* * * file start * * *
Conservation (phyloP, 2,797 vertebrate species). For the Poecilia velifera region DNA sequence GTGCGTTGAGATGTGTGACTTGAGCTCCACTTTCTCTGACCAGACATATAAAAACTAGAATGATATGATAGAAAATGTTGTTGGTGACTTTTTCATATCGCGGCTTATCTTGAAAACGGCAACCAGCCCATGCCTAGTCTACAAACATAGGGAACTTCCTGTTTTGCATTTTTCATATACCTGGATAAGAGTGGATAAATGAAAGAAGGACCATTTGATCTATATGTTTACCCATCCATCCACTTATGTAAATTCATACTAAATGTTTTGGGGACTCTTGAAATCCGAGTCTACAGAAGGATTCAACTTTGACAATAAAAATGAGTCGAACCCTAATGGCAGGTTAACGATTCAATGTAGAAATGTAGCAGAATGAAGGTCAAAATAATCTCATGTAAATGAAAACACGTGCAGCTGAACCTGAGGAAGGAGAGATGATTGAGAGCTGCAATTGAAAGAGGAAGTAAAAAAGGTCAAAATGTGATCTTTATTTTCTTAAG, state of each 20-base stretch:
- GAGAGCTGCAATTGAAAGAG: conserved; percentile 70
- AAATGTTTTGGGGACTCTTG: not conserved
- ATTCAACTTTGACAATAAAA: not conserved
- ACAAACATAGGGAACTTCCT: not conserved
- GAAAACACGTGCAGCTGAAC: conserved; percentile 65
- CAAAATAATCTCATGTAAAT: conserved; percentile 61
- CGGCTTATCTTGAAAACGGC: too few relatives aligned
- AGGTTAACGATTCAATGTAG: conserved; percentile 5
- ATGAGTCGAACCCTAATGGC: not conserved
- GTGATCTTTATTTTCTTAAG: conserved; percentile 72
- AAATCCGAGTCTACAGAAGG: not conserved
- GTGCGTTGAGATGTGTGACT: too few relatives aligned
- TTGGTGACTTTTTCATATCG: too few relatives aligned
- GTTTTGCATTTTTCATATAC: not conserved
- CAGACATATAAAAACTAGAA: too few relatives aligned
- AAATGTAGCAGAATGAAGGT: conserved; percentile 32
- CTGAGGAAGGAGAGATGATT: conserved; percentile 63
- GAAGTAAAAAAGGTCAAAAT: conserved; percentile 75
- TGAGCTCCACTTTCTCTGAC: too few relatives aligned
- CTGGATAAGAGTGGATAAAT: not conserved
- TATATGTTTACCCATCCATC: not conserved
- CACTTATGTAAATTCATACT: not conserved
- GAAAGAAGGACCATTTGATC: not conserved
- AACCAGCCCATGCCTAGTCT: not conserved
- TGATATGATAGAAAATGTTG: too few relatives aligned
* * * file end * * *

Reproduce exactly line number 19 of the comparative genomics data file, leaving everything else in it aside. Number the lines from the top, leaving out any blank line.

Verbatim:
- GAAGTAAAAAAGGTCAAAAT: conserved; percentile 75